The farmer is scared of something and he doesn’t know why. He lives in a small windswept house deep in the countryside and he is waiting for his wife to come home. She hasn’t been home in a while, long enough that he can’t even remember her face, but he knows he’s waiting for someone to come home, and in the meantime he is alone. He thinks he is alone. He must be alone. 

Every day he goes to the root cellar and scrubs fruitlessly at the growing patch of mold in the corner. Every night he hears the rasp of a voice at his door, a not-voice; not his wife and not his own, and not the trader who comes round sometimes in the fall. It sounds like a fork scraping on cheaply-made plates; it sounds like a death rattle; it sounds like disease; and whenever he hears it the farmer cannot help but cover his ears and squeeze his eyes shut, as night after night, it pleads for him to let it in. He scrubs the mold in the cellar but it’s no use. Patches are spreading up through to his room, curling above his headboard in the shape of a tombstone. He refuses to look at it.

The farmer begins to sleep in the kitchen of his little house, on a roll of blankets pushed up against the pantry, under the hooks on the ceiling where the frying pans hang. He feels eyes on him when he walks the edges of the fields and he begins to hear things in the whisper of the wind through the trees, and one night, despite all the times he’s ignored it, the knocking starts to come not from the front door, but from inside the pantry. There is less pleading to it and more snarl. The farmer scrubs at the mold which clings to the kitchen sink. He tends his crops. Disease has entered the henhouse; the chickens are starving but refuse to eat, eyes cloudy, breathing ragged, and it’s too familiar for the farmer to bear. He abandons going to the henhouse because when he visits he cannot stop crying. He goes on a long and rambling walk and sees a fresh mound of dirt out near the woods that circle his home and his breath comes short and he runs all the way back to the house. The mold has grown more. He’s worried it’s going to make him sick but he already feels sick sometimes. It’s in his chest, in his throat. He ignores it. He has to keep going or his wife will be disappointed, that’s what her sister said, dressed all in black, looking earnestly up at him. She’ll be disappointed, you have to keep going.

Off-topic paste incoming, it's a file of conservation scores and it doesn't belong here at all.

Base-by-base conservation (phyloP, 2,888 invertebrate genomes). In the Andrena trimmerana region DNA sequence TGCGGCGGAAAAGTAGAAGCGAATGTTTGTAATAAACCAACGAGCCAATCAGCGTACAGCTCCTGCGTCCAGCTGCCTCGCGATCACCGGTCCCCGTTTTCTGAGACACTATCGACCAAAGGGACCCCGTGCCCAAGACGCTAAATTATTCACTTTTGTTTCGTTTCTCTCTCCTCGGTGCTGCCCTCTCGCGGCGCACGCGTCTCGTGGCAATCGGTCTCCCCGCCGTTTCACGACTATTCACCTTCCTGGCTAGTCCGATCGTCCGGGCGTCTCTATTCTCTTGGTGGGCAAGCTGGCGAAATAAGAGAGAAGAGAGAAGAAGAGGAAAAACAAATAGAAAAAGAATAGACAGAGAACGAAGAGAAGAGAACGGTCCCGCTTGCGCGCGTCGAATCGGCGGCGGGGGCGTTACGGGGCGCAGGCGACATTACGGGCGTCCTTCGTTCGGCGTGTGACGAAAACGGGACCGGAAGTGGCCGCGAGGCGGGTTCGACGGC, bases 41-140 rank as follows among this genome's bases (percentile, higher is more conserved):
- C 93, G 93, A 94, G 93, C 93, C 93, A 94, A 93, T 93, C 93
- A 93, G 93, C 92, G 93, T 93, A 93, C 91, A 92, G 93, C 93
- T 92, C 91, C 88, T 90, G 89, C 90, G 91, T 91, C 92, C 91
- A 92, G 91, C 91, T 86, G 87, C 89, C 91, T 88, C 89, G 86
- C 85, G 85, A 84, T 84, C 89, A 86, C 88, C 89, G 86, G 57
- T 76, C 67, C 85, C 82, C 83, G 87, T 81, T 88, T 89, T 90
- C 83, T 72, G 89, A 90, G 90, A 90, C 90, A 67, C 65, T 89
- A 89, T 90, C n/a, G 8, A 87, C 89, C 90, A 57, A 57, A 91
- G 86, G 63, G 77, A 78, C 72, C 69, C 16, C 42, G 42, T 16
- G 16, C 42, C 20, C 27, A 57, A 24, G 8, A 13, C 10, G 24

The farmer is scared of something and he knows why but he can’t say it. He scrubs at the mold growing in the basement and then, one night, as he lies with his eyes firmly shut, something raps against his chest and commands him, in a voice like never ending sorrow, to let it in.

DS Oswald is a nonbinary lesbian writer, illustrator, and animator. They decided they wanted to be an author in the third grade, and their extraordinary stubbornness has kept that dream fixed in their head ever since. They have been an obsessive creator since the age of twelve—books, short stories, audio dramas, video games, comics, illustrations, short films, and terrible songs that nobody should listen to—and they intend to go on this way forever.

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